6

As Cities Burn

As I've grew up and my music taste has changed, one of the few, if only, constants in my taste has been As Cities Burn. As they've evolved over the years, they've not only progressed in sound, but have managed to offer three genuinely excellent releases as they've done so. The chance to see these guys was not one I was ever going to miss, and my child-like excitement began to intensify as the four members of As Cities Burn took to the stage. A few minutes were spent tuning, tinkering with sound levels, and asking the audience for anti-bacterial handwash, before they catapulted into the thrilling opener "This Is It, This Is It"; by the time they entered the second verse it became clear: This is a band in top form.

Perhaps if they had come over circa 2008 there would have been more people in attendance. But, as it was, the crowd had about 50 people there, if that. We're all focused towards the stage as the opener plays out, and the infectious efforts of "Errand Rum" and "Petty" following vibrate throughout this tiny venue. Just as easily as they sped things up, the energy is slowed for the magnificent "Contact", which is easily one of the night's highlights. The collective musicianship is gorgeous as it creates delicate and spacious soundscapes, but the song's main focus is on the individual brilliance of Cody, especially at the end of the song, when it's him that brings the finest moment as his passionate a capella vocals resound throughout the room.

The only downside to the night was the crowd. Not that we were really giving that much away anyway - apart from a small section who were charmed by the charisma of guitarist Chris Lott - but midway through the set I began to notice a few people leaving. This didn't seem to faze the band, though, as they were all smiles from the first moment until the last. There's no superficiality, no lights, and the only real interaction with the crowd is the occasional "Thank you" and a brief mention that they need to sell merch in order to get home. There is a sincerity about their performance, a gratitude that thousands of miles away from their homeland people have come out to listen to their music.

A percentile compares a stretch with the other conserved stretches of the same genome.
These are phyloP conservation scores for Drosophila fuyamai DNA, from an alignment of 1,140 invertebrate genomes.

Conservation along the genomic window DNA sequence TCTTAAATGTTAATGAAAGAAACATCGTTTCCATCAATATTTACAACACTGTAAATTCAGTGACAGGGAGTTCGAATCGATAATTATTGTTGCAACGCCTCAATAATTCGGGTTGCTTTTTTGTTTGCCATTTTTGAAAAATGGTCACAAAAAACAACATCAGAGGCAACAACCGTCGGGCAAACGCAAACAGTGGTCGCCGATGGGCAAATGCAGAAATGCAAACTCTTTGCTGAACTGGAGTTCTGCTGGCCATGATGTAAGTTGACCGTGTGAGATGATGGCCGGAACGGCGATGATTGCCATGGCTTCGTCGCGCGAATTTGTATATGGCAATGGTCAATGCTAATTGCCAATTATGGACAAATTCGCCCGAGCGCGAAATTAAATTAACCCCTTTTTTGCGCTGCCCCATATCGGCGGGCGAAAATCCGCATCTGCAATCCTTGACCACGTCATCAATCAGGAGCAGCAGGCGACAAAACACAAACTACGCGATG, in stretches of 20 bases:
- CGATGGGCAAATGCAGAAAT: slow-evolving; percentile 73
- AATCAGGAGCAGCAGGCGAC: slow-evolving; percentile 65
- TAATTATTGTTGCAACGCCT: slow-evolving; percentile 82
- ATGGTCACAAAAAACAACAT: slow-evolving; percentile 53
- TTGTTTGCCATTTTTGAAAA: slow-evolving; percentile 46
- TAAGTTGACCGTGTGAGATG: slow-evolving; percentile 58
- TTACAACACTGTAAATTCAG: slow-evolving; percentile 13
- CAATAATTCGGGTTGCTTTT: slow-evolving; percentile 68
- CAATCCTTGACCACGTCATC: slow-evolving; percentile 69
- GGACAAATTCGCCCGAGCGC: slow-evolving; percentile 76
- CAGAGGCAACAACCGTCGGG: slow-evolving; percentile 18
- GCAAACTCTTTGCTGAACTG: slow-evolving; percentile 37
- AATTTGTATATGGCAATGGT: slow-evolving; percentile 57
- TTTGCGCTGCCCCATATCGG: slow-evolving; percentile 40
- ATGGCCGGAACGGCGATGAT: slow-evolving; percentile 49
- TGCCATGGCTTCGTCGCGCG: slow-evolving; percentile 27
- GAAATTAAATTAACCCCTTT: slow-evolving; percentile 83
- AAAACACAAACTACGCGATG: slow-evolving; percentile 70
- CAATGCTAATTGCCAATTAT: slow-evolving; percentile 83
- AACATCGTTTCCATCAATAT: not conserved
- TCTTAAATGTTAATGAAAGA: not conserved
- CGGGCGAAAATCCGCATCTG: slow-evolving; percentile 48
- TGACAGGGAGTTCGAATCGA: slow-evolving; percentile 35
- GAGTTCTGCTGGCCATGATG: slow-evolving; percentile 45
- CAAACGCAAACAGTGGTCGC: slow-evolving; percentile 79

The aggressive efforts of "84 Sheepdog" and "Empire" towards the second half of the set are expectedly awesome and perfectly placed to counterbalance the slower, melodic efforts of "Clouds" and "Capo". The epic "Pirate Blues" is a great choice for a closer, as there's a quiet poise before an explosive climax at the end of the song - the band even drew the quiet out just long enough for the crowd begin to applaud before launching into a final crescendo.

The only word to describe the performance is 'flawless'. It was as assured and as tight as you would have expected from a band this experienced and talented. Perhaps if we in the crowd were a little more lively, or at least responsive, it could have been a truly momentous evening. This is a minor complaint though, because unless they surprise us all and announce they're planning on writing more material together, this could conceivably be the only time As Cities Burn grace these shores - and they certainly didn't underwhelm. The form they were in, if they had the time to add "Timothy" on the end it would have been perfect!

Setlist:

  • 1. This Is It, This Is It
  • 2. Errand Rum
  • 3. Petty
  • 4. New Sun
  • 5. Contact
  • 6. Made Too Pretty
  • 7. Empire
  • 8. Clouds
  • 9. 84' Sheepdog
  • 10. Capo
  • 11. Pirate Blues